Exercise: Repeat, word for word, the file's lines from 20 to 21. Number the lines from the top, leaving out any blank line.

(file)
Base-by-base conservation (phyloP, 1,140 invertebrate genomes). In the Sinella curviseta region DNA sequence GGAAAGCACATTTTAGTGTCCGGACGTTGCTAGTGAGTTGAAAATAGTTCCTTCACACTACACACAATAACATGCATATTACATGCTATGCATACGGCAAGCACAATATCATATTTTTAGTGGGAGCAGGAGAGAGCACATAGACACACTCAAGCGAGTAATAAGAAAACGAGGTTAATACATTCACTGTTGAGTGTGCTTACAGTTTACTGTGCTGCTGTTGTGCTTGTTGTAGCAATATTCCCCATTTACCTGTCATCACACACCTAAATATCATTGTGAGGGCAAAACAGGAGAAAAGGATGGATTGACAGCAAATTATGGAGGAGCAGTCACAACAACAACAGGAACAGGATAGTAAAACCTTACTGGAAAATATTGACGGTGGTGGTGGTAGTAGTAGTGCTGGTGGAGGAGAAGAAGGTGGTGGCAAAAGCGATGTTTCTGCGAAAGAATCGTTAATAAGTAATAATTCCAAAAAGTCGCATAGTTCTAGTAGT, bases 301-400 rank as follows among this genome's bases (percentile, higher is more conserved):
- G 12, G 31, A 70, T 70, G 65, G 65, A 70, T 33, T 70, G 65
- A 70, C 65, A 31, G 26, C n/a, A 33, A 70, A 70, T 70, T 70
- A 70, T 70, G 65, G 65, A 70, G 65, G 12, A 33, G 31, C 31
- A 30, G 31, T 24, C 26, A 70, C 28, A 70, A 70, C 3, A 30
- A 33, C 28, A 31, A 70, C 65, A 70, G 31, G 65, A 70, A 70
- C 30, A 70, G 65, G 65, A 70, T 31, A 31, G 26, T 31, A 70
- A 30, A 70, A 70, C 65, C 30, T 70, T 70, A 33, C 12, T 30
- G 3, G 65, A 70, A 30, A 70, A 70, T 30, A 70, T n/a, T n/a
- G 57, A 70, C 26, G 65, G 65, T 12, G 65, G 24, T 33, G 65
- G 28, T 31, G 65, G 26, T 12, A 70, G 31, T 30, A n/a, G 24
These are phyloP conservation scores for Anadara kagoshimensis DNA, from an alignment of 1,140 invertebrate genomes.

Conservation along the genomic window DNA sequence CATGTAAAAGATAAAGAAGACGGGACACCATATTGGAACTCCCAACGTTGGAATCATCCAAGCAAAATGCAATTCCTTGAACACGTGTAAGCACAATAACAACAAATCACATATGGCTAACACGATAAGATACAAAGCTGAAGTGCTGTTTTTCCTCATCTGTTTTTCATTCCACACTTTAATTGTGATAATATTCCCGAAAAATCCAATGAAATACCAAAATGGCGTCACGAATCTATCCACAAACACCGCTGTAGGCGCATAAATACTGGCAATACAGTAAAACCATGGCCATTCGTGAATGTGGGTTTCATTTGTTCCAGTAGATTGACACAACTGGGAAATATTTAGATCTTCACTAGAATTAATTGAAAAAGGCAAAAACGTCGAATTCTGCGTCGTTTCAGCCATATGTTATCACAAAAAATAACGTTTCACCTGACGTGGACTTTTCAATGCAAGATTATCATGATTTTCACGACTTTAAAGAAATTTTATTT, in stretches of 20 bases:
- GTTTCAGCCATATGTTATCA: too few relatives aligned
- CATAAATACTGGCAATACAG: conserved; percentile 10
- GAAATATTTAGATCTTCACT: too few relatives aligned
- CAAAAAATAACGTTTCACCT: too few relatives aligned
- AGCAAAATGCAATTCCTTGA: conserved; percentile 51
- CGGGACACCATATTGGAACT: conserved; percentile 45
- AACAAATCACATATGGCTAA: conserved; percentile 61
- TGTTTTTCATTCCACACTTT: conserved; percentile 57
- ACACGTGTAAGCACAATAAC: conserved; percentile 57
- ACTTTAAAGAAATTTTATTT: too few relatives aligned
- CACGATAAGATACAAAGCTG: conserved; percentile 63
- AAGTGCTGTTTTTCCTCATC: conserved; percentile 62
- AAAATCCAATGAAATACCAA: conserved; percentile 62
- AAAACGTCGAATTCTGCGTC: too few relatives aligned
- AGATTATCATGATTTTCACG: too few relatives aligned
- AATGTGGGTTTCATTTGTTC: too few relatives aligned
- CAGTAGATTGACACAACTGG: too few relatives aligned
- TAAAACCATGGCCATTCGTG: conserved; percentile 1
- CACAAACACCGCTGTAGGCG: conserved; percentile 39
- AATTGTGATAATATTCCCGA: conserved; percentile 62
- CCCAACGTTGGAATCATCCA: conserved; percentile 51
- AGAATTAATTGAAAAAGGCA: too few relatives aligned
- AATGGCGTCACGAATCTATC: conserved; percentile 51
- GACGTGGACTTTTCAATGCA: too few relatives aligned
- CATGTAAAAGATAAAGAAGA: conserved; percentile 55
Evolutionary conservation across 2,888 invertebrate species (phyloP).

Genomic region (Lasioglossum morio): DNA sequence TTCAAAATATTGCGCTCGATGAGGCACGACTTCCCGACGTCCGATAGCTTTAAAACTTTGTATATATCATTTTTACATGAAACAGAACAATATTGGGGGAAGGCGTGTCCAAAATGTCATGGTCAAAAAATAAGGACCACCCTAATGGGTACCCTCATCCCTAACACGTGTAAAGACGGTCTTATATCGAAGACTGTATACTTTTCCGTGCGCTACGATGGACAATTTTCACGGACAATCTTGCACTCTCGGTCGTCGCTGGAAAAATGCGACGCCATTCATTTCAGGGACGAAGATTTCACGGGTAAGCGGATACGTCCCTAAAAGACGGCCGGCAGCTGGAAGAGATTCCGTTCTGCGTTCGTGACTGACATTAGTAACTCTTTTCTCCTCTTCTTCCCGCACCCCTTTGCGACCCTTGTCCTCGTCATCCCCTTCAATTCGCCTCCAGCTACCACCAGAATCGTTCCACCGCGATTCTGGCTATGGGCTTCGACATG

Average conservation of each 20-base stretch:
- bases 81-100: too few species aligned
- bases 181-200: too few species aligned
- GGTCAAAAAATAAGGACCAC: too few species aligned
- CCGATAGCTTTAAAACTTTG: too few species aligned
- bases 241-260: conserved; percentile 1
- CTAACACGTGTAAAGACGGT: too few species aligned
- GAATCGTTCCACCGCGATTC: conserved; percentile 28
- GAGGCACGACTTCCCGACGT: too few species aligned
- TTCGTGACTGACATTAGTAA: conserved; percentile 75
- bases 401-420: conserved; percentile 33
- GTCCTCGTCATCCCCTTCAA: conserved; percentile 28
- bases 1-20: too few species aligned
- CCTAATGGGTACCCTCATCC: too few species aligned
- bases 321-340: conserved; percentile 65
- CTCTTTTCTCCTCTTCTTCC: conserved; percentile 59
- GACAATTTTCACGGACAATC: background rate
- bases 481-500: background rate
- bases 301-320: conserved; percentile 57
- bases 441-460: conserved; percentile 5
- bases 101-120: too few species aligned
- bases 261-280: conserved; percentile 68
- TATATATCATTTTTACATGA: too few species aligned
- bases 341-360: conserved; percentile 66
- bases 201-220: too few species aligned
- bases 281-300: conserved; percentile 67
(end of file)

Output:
- AACAAATCACATATGGCTAA: conserved; percentile 61
- TGTTTTTCATTCCACACTTT: conserved; percentile 57